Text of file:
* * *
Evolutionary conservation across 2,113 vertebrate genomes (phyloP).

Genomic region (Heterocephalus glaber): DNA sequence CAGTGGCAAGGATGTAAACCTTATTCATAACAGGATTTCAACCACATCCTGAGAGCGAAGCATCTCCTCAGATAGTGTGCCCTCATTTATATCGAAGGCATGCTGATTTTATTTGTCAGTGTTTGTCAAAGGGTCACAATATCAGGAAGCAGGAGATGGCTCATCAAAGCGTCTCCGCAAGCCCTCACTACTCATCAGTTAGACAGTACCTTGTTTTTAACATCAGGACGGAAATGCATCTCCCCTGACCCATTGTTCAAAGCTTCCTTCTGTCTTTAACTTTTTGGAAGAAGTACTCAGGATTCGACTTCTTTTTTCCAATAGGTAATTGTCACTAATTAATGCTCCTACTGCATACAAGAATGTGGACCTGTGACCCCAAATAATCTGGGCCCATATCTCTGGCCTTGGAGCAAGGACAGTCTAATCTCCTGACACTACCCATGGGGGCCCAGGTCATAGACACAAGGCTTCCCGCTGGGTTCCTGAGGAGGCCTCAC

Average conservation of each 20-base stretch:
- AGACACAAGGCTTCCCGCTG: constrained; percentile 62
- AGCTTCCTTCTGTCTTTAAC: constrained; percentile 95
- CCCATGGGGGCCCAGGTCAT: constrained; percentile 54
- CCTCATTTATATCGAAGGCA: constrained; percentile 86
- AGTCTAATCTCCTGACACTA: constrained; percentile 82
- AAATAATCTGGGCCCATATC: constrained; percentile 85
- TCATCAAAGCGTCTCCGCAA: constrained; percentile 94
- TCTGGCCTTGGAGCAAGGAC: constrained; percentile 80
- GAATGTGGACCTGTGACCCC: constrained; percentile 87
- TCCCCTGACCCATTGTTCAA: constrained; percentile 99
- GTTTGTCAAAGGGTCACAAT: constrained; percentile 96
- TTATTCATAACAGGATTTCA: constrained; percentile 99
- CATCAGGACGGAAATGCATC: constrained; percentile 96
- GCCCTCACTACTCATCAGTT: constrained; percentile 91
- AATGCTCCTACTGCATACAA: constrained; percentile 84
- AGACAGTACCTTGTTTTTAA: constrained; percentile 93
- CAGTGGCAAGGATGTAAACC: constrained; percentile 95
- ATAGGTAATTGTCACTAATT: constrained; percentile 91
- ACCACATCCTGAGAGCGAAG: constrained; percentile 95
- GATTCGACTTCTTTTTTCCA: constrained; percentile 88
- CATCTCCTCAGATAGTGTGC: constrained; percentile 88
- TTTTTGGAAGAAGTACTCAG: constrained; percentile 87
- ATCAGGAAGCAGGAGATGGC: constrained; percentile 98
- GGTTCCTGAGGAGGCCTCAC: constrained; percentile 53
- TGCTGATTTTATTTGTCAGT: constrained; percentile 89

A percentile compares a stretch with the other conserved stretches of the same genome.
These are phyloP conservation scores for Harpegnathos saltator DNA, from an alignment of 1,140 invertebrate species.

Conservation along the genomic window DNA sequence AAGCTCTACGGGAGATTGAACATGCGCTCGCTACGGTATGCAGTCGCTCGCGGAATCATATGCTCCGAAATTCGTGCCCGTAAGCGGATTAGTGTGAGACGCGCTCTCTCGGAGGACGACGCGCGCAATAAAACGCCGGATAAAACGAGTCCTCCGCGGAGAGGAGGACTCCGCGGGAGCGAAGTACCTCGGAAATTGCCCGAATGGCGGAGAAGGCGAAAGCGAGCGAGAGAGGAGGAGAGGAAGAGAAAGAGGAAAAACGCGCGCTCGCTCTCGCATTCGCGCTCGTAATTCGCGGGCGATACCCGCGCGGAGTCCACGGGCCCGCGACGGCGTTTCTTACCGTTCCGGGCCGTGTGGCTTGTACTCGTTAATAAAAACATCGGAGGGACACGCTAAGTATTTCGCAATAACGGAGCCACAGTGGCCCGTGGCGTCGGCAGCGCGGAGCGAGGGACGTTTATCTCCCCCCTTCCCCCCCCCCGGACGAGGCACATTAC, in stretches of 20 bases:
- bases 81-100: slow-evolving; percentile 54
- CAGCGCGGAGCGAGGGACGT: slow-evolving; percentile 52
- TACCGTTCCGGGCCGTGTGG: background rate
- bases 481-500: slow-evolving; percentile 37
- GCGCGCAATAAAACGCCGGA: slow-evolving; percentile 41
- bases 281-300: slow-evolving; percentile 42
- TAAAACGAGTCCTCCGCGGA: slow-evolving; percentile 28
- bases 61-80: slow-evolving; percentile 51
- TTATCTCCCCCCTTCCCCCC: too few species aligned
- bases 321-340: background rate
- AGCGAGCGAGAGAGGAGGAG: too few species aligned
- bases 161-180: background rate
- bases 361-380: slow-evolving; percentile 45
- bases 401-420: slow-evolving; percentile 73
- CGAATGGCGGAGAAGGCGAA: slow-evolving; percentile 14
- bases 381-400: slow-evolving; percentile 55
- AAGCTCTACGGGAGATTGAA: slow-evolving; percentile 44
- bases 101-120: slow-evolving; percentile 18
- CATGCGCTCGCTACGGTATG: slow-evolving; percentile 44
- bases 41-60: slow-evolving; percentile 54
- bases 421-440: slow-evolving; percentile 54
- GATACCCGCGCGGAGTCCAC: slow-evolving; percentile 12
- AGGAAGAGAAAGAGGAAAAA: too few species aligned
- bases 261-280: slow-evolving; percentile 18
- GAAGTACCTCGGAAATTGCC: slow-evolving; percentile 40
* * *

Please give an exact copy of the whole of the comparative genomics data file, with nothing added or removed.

Evolutionary conservation across 2,113 vertebrate genomes (phyloP).

Genomic region (Heterocephalus glaber): DNA sequence CAGTGGCAAGGATGTAAACCTTATTCATAACAGGATTTCAACCACATCCTGAGAGCGAAGCATCTCCTCAGATAGTGTGCCCTCATTTATATCGAAGGCATGCTGATTTTATTTGTCAGTGTTTGTCAAAGGGTCACAATATCAGGAAGCAGGAGATGGCTCATCAAAGCGTCTCCGCAAGCCCTCACTACTCATCAGTTAGACAGTACCTTGTTTTTAACATCAGGACGGAAATGCATCTCCCCTGACCCATTGTTCAAAGCTTCCTTCTGTCTTTAACTTTTTGGAAGAAGTACTCAGGATTCGACTTCTTTTTTCCAATAGGTAATTGTCACTAATTAATGCTCCTACTGCATACAAGAATGTGGACCTGTGACCCCAAATAATCTGGGCCCATATCTCTGGCCTTGGAGCAAGGACAGTCTAATCTCCTGACACTACCCATGGGGGCCCAGGTCATAGACACAAGGCTTCCCGCTGGGTTCCTGAGGAGGCCTCAC

Average conservation of each 20-base stretch:
- AGACACAAGGCTTCCCGCTG: constrained; percentile 62
- AGCTTCCTTCTGTCTTTAAC: constrained; percentile 95
- CCCATGGGGGCCCAGGTCAT: constrained; percentile 54
- CCTCATTTATATCGAAGGCA: constrained; percentile 86
- AGTCTAATCTCCTGACACTA: constrained; percentile 82
- AAATAATCTGGGCCCATATC: constrained; percentile 85
- TCATCAAAGCGTCTCCGCAA: constrained; percentile 94
- TCTGGCCTTGGAGCAAGGAC: constrained; percentile 80
- GAATGTGGACCTGTGACCCC: constrained; percentile 87
- TCCCCTGACCCATTGTTCAA: constrained; percentile 99
- GTTTGTCAAAGGGTCACAAT: constrained; percentile 96
- TTATTCATAACAGGATTTCA: constrained; percentile 99
- CATCAGGACGGAAATGCATC: constrained; percentile 96
- GCCCTCACTACTCATCAGTT: constrained; percentile 91
- AATGCTCCTACTGCATACAA: constrained; percentile 84
- AGACAGTACCTTGTTTTTAA: constrained; percentile 93
- CAGTGGCAAGGATGTAAACC: constrained; percentile 95
- ATAGGTAATTGTCACTAATT: constrained; percentile 91
- ACCACATCCTGAGAGCGAAG: constrained; percentile 95
- GATTCGACTTCTTTTTTCCA: constrained; percentile 88
- CATCTCCTCAGATAGTGTGC: constrained; percentile 88
- TTTTTGGAAGAAGTACTCAG: constrained; percentile 87
- ATCAGGAAGCAGGAGATGGC: constrained; percentile 98
- GGTTCCTGAGGAGGCCTCAC: constrained; percentile 53
- TGCTGATTTTATTTGTCAGT: constrained; percentile 89

A percentile compares a stretch with the other conserved stretches of the same genome.
These are phyloP conservation scores for Harpegnathos saltator DNA, from an alignment of 1,140 invertebrate species.

Conservation along the genomic window DNA sequence AAGCTCTACGGGAGATTGAACATGCGCTCGCTACGGTATGCAGTCGCTCGCGGAATCATATGCTCCGAAATTCGTGCCCGTAAGCGGATTAGTGTGAGACGCGCTCTCTCGGAGGACGACGCGCGCAATAAAACGCCGGATAAAACGAGTCCTCCGCGGAGAGGAGGACTCCGCGGGAGCGAAGTACCTCGGAAATTGCCCGAATGGCGGAGAAGGCGAAAGCGAGCGAGAGAGGAGGAGAGGAAGAGAAAGAGGAAAAACGCGCGCTCGCTCTCGCATTCGCGCTCGTAATTCGCGGGCGATACCCGCGCGGAGTCCACGGGCCCGCGACGGCGTTTCTTACCGTTCCGGGCCGTGTGGCTTGTACTCGTTAATAAAAACATCGGAGGGACACGCTAAGTATTTCGCAATAACGGAGCCACAGTGGCCCGTGGCGTCGGCAGCGCGGAGCGAGGGACGTTTATCTCCCCCCTTCCCCCCCCCCGGACGAGGCACATTAC, in stretches of 20 bases:
- bases 81-100: slow-evolving; percentile 54
- CAGCGCGGAGCGAGGGACGT: slow-evolving; percentile 52
- TACCGTTCCGGGCCGTGTGG: background rate
- bases 481-500: slow-evolving; percentile 37
- GCGCGCAATAAAACGCCGGA: slow-evolving; percentile 41
- bases 281-300: slow-evolving; percentile 42
- TAAAACGAGTCCTCCGCGGA: slow-evolving; percentile 28
- bases 61-80: slow-evolving; percentile 51
- TTATCTCCCCCCTTCCCCCC: too few species aligned
- bases 321-340: background rate
- AGCGAGCGAGAGAGGAGGAG: too few species aligned
- bases 161-180: background rate
- bases 361-380: slow-evolving; percentile 45
- bases 401-420: slow-evolving; percentile 73
- CGAATGGCGGAGAAGGCGAA: slow-evolving; percentile 14
- bases 381-400: slow-evolving; percentile 55
- AAGCTCTACGGGAGATTGAA: slow-evolving; percentile 44
- bases 101-120: slow-evolving; percentile 18
- CATGCGCTCGCTACGGTATG: slow-evolving; percentile 44
- bases 41-60: slow-evolving; percentile 54
- bases 421-440: slow-evolving; percentile 54
- GATACCCGCGCGGAGTCCAC: slow-evolving; percentile 12
- AGGAAGAGAAAGAGGAAAAA: too few species aligned
- bases 261-280: slow-evolving; percentile 18
- GAAGTACCTCGGAAATTGCC: slow-evolving; percentile 40